The AAA 5-Diamond Awards are, in most respects, the most exclusive listings out there for North American hotels and resorts. There's a thorough vetting and inspection process the properties go through and a long checklist of amenities that need to be in place to qualify. Unlike a membership organization like Leading Hotels of the World, this is not a paid reservation system for hotels. The AAA inspectors are about as impartial as you can get.
If you've ever heard the phrase "true 5-star hotel," the person is generally referring how easy it is for a hotel to be classified as "5-star," especially by the local tourism board or hotel association. For these 5-diamond awards, however, there are only four properties making the cut for all of Canada. There are only eight for all of the Caribbean, including just one in the popular Dominican Republic.
Mexico is a different story though, with several resorts in each major beach resort area and one in the capital city. We have detailed reviews of all them except one Secrets all-inclusive and two Grand Luxxe timeshare properties. We're not sure why the latter are allowed to enter since they're part of a fractional ownership scheme, but we did stay at the Riviera Maya property once and it was quite nice. (We never wrote about it though because they refused to give us any prices! Apparently they want to give you the hard sell before they will reveal that.)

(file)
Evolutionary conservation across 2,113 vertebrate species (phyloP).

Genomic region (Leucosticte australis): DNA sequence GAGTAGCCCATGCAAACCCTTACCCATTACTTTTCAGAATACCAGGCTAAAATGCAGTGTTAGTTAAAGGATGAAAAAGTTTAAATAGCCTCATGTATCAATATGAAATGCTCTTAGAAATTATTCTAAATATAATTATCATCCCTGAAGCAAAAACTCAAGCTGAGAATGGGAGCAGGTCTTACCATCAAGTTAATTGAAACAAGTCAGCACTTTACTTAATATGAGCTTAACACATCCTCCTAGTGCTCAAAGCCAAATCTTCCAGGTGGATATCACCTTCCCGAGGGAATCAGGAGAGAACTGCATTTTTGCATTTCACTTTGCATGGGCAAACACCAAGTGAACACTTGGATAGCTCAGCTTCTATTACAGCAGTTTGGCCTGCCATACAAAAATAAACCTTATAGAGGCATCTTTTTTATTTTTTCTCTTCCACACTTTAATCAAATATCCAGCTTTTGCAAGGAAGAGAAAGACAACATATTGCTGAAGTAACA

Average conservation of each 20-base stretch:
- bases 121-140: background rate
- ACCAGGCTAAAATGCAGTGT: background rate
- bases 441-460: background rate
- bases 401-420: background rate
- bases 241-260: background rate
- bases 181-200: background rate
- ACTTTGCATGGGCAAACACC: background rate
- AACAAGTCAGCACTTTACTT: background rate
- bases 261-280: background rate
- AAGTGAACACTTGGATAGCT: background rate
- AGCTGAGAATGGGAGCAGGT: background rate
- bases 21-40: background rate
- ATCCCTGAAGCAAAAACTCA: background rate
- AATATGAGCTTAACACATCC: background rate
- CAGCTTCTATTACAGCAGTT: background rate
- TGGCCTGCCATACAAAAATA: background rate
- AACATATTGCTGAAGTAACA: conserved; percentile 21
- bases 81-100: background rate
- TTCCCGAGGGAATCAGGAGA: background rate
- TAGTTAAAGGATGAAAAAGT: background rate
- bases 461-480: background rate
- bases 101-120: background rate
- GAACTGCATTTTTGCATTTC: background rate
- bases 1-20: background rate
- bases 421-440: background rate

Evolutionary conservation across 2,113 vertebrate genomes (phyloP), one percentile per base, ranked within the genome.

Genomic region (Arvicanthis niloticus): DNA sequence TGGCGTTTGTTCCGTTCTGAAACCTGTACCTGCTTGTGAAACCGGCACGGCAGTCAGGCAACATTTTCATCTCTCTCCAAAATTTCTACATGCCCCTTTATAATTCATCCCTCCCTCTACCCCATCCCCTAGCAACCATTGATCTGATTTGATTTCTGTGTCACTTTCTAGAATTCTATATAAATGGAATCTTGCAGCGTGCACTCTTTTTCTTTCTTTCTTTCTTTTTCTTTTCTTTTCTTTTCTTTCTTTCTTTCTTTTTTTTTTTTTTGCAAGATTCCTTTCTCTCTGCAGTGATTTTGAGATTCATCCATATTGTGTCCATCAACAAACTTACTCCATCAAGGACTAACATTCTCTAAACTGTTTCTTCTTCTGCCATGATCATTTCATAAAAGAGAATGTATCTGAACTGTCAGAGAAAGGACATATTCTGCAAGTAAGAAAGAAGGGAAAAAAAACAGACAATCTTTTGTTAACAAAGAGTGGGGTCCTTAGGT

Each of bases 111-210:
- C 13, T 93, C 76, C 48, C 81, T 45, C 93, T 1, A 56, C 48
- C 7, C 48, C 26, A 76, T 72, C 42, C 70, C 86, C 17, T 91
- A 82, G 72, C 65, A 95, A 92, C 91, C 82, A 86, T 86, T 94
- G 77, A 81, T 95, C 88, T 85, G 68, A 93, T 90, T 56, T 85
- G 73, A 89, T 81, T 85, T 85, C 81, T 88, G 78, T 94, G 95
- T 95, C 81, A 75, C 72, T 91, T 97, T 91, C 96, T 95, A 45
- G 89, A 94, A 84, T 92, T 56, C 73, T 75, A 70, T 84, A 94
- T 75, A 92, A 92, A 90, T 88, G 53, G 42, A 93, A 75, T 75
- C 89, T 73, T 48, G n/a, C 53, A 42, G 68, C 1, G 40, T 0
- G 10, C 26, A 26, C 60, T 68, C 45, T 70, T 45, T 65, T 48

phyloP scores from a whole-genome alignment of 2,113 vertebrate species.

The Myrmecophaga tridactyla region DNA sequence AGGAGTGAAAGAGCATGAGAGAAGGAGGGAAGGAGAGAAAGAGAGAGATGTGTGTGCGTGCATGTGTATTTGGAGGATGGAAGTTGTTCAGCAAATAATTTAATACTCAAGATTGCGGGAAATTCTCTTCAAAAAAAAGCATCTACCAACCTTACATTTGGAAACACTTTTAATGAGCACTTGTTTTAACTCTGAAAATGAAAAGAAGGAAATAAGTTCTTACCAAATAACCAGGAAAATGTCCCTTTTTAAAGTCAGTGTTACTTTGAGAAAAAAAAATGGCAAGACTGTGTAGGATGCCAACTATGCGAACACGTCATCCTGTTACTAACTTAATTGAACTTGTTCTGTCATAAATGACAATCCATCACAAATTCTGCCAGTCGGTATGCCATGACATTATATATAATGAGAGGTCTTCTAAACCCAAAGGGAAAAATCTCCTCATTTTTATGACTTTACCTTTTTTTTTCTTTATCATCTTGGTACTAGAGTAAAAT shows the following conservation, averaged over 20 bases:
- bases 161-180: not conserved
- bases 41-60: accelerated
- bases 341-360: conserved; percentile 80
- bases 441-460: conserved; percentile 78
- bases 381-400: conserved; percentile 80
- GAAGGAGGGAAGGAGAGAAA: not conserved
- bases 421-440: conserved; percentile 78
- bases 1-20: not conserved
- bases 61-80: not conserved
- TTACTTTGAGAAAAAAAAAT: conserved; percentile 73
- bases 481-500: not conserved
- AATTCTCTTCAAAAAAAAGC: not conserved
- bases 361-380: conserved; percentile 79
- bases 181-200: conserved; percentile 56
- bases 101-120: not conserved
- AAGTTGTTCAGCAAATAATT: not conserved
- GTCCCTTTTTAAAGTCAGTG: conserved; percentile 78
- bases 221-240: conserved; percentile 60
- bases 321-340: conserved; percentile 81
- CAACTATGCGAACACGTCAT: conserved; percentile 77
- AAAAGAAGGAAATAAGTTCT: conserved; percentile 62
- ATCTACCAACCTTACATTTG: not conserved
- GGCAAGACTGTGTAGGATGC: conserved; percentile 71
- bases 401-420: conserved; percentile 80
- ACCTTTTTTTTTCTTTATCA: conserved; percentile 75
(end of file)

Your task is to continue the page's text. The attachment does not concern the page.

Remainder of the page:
Here's who made the new AAA Five Diamond List for 2018 in Mexico
Some of these are new, including one property that really is new (Grand Velas Los Cabos) and one that popped back on the list (Esperanza in Los Cabos). For existing hotels, they can drop off the list and then be added back when they make improvements. That's what happened with the Four Seasons in Mexico City last year, when they included this note:
Recently renovated from top to bottom, the design of this AAA Five Diamond hotel is stylish and sophisticated throughout. The elegantly appointed guest rooms are chic and many overlook a beautifully landscaped courtyard. Spanish colonial-inspired rooms feature LCD flat-screen televisions, iPod docking station and mini-bars. Marble-covered bathrooms include a deep soaking tub and separate shower.
If you don't see your favorite luxury resort on this list, keep in mind that inclusion is often a matter of "more is better" when it comes to amenities. You could be excluded for not having a separate shower and tub, for not having a phone in the bathroom, for not providing 24-hour room service. An intimate boutique hotel with superlative service is not going to make the cut. A huge convention hotel may though, as long as all the rooms meet the checklist requirements and there are plenty of good restaurants and bars. See more explanation at the AAA newsroom site.
What if, by booking a certain hotel, you could have all of your adventure excursions taken care of in the land of the Incas, including a visit to Machu Picchu? What if you didn't have to book a custom tour to do everything you want and you knew up front what all your expenses were going to be for transportation, meals, and drinks?
If you stay with Explora in the Sacred Valley of Peru, you get an all-inclusive experience, but it's not the kind you get at some vacation factory beach resort. At Explora Valle Sagrado, they're going to provide you with a comprehensive experience that includes daily adventure excursions as well. You can explore Moray, go hiking around Pisac, or ride mountain bikes through the Andes Mountains. You choose the daily fun that suits you best, going out with an experienced guide.